5. It beats most ARM-based chips

    Nice joke ^^ from Intel. most people intestested by CPUs know that tegra3 is one of the less powerfull recent ARM SoC, and that Samsung Exynos 5250 (using dual-core Cortex A15) is far faster than any Intel Atom.

    1. well, 550$ netbook using more energy (less time on battery), and slower than 250$ Chromebook (in CPU or in GPU area), is only interesting for people using old windows only software that can’t be used with wine…

      1. It’s $500 on up net-tablet! All tablets cost more than equivalent laptops! The $249 Chromebook doesn’t have a touch screen and can’t be used as a tablet in any way.

        It’s also not as great a deal as it could have been considering Acer still managed to come out with the C7 Intel based Chromebook at $199!!!

        As for battery, nope, ARM may still hold a small power efficiency advantage but overall the Clover Trail gets about as much run time as most ARM devices. It even has always on, just like ARM devices, and can suspend for days to weeks.

        The $249 Chromebook actually has less run time than most Clover Trail tablets because they gave it a smaller battery! While some Clover Trail tablets even have user replaceable batteries!

        Being able to run full Windows 8/Pro versus RT is also more than what can’t be used with WINE!

        Mind that for most people desktop Linux isn’t yet really a option, ARM is too fragmented and the available distro ports are still limited and not all fully work yet, and Android and iOS are still only mobile OS and thus limited by design compared to desktop OS.

        You may be able to work around most of those limitations, or just don’t mind them, but that’s not going to work for most people!

        1. The $199 Acer Chromebook is not very much comparable to the XE303. It has half the battery life, it gets hot and has noisy fans while the Sammy stays cool, completely silent and has a 6.5 hour battery life (mine does 8 hrs with light usage).

          The poor battery life of the Acer device was a complete deal breaker for me when I was weighting my choices.

          Moreover, the ARM Chromebook runs Ubuntu fairly well, even in its alpha state (ChrUbuntu). Heck, this Exynos dual is capable of software decoding a 720p h264 stream with acceptable framerate in this alpha Ubuntu.

          I consider the XE303 a pretty good deal.

          1. It’s not that the XE303 isn’t a good deal, but it’s not like the C7 doesn’t have it’s own advantages and that the XE303 doesn’t have it’s disadvantages.

            Really, while the the Acer C7 Chromebook may have half the battery run time but you can just replace the battery for more. Unlike the Samsung XE303 Chromebook in which you will always be stuck with the default battery, which will eventually wear out. So the Acer has the advantage of flexibility and the XE303 has that disadvantage.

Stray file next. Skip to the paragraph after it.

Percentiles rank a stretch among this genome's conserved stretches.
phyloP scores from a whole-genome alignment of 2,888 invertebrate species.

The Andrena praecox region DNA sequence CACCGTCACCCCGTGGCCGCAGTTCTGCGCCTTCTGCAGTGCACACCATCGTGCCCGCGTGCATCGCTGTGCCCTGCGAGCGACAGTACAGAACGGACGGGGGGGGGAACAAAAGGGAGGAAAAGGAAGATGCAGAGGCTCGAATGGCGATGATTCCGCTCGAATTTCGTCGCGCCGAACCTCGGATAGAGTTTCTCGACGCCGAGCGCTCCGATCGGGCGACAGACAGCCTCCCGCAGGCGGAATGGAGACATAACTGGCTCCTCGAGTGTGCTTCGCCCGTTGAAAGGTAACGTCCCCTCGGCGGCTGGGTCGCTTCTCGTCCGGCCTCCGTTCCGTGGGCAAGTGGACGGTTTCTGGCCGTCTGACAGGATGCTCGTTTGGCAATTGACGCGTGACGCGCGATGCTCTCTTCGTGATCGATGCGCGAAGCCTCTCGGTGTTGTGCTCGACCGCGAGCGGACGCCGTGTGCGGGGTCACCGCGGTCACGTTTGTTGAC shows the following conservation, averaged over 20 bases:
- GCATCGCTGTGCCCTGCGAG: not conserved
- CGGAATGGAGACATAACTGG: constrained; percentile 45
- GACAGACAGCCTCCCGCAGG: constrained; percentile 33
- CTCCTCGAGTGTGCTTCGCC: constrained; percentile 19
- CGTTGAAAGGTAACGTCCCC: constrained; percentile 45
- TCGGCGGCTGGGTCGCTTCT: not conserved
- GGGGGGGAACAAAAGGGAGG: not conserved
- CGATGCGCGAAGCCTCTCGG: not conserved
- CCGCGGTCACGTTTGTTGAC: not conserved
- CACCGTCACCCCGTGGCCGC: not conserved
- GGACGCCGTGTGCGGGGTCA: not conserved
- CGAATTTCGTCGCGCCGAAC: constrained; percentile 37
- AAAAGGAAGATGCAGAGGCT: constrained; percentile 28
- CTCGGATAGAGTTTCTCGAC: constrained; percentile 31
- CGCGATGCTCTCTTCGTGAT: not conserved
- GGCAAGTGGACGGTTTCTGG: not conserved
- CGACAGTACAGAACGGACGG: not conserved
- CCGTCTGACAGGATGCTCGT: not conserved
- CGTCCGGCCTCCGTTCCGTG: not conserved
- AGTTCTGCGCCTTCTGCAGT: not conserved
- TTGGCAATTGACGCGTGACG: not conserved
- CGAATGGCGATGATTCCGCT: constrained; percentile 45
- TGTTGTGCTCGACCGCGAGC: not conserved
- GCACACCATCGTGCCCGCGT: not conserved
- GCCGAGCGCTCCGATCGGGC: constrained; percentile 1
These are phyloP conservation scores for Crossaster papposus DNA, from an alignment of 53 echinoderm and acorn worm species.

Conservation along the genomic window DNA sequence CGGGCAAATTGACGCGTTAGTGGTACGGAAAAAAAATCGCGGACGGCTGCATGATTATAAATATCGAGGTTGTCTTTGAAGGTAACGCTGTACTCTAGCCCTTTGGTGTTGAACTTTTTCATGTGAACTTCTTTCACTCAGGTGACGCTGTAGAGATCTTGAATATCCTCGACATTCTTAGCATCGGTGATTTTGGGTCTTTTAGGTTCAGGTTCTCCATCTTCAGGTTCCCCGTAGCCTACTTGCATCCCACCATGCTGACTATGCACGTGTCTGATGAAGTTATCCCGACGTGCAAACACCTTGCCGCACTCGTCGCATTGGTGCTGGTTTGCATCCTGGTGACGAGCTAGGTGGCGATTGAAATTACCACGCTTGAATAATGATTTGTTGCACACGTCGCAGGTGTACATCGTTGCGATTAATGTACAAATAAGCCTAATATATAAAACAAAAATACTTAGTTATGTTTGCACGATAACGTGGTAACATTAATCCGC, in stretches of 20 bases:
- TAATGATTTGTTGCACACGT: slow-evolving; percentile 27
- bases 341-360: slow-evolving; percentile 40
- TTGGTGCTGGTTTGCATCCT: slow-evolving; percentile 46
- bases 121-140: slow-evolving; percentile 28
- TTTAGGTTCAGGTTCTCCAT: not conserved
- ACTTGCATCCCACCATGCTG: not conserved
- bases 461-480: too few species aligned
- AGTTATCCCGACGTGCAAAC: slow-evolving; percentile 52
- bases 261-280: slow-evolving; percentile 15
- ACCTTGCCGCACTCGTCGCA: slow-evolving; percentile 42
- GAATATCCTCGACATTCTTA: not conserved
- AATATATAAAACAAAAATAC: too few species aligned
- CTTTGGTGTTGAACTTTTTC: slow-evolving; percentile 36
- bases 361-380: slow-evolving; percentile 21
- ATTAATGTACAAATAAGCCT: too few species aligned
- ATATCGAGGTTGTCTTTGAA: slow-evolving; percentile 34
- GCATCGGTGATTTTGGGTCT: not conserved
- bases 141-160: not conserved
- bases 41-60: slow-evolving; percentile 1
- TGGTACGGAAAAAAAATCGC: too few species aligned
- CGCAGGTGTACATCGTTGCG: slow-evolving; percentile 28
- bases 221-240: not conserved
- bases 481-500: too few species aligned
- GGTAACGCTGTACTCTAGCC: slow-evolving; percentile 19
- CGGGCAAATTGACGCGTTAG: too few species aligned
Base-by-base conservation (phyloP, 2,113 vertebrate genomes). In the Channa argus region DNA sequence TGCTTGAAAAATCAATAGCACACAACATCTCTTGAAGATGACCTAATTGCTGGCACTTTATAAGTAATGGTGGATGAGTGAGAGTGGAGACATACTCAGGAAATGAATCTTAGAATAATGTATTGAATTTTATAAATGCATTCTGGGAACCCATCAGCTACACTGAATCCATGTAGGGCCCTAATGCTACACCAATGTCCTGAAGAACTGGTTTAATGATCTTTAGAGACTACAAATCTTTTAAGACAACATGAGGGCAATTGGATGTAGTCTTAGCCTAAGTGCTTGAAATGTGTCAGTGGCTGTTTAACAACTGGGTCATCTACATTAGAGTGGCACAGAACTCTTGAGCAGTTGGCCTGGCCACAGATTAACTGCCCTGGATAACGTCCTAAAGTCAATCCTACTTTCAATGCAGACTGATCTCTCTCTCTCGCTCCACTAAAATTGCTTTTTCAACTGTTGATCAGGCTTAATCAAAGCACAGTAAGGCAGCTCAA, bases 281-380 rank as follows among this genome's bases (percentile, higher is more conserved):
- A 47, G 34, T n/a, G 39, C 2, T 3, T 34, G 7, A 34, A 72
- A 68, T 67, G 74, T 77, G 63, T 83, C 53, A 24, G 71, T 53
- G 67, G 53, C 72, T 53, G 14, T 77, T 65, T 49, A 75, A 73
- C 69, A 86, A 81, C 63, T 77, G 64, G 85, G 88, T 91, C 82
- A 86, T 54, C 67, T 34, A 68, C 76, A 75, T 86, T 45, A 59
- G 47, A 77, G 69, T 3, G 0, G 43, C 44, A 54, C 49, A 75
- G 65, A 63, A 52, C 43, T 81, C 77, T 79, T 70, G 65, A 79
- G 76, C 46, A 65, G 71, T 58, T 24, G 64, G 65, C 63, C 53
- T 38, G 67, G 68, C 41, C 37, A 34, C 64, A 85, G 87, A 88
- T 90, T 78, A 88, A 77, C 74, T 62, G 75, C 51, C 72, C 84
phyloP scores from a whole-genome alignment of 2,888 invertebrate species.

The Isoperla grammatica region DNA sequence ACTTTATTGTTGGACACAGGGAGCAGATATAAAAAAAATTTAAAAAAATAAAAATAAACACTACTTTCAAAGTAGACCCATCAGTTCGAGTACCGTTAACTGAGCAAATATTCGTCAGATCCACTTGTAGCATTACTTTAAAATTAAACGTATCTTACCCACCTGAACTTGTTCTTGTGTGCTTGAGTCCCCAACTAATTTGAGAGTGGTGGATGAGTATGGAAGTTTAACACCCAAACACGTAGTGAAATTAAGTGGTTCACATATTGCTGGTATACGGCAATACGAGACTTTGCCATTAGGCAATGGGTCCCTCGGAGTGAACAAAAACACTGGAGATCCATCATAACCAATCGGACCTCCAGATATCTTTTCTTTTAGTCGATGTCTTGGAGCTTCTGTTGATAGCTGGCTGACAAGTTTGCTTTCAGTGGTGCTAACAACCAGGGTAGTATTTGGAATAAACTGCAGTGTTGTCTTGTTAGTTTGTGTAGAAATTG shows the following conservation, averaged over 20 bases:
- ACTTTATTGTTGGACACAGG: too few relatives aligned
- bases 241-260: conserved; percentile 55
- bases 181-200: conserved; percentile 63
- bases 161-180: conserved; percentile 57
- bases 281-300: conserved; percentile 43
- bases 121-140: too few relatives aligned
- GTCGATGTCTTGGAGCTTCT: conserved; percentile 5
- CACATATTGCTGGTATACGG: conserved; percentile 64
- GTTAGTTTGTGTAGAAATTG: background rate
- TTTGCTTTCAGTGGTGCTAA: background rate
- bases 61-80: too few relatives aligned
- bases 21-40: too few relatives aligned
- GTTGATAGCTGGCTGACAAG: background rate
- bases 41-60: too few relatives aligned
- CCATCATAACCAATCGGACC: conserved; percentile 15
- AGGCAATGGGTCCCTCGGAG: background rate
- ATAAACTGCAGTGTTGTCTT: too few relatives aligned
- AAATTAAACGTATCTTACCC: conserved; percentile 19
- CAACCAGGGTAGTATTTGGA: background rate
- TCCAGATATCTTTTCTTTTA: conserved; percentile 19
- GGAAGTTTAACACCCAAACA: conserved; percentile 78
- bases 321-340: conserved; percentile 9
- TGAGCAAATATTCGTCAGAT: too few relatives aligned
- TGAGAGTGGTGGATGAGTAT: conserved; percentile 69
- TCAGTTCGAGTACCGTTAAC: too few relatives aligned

The Acer can also be upgraded, with access to the main drive and RAM. While again, the XE303 will be stuck with what it comes with and can never be upgraded.

            In terms of Performance the Acer is also a tad bit more powerful, it’s only a bit slower in some things because it comes with a hard drive instead of a SSD but you can change that and it does compensate with 320GB capacity versus just about 16GB for the Samsung. A advantage for those who don’t want to rely on Cloud storage or simply can’t always have a Internet connection.

            While Google hasn’t fully enabled all features of Chrome OS yet for ARM and for the Acer you also have the advantage that when you use the developer’s mode that you can run the full range of software you may ever want and not just what will run on ARM.

            This is not to say the XE303 isn’t a good deal, it’s more portable and for those who don’t want to tinker, it looks a noticeable bit nicer, and also for those who consider the system more disposable then the XE303 is the better choice but they do compare well against each other overall.

            Besides, the point is Acer managed to make a Intel based system for less than the ARM based Chromebook. This goes directly to the notion that Intel systems can’t be price competitively.

            Mind, the advance power management they’ve introduced with Medfield and Clover Trail will spread to Intel’s higher end products. So those run time advantages are going to shrink significantly in pretty much just a year or so.

            In just months Intel will be Introducing lower power versions of their higher end processors. So we’ll start seeing improvements before Haswell comes out and they’ll be releasing 10-13W max TDP solutions.

            Mind that the Samsung C7’s Celeron 847 is still a 17W solution for comparison.

            hile Clover Trail itself pretty much closes the run time advantage of ARM, provides rivaling performance for all but the latest and highest end ARM SoCs, and is actually also price competitive. Since you can get either a Tegra 3 or Clover Trail tablet for about the same price!

            The latest top end ARM solutions may be leveraging a performance advantage but Intel will bump up the Clover Trail specs in the coming months and in about a year or so we’ll start seeing the next gen ATOMs come out with more significant improvements.

            So it’s safe to say that direct competition is not only possible but inevitable, and we can’t just go by the way things have been or even presently are between x86 and ARM products.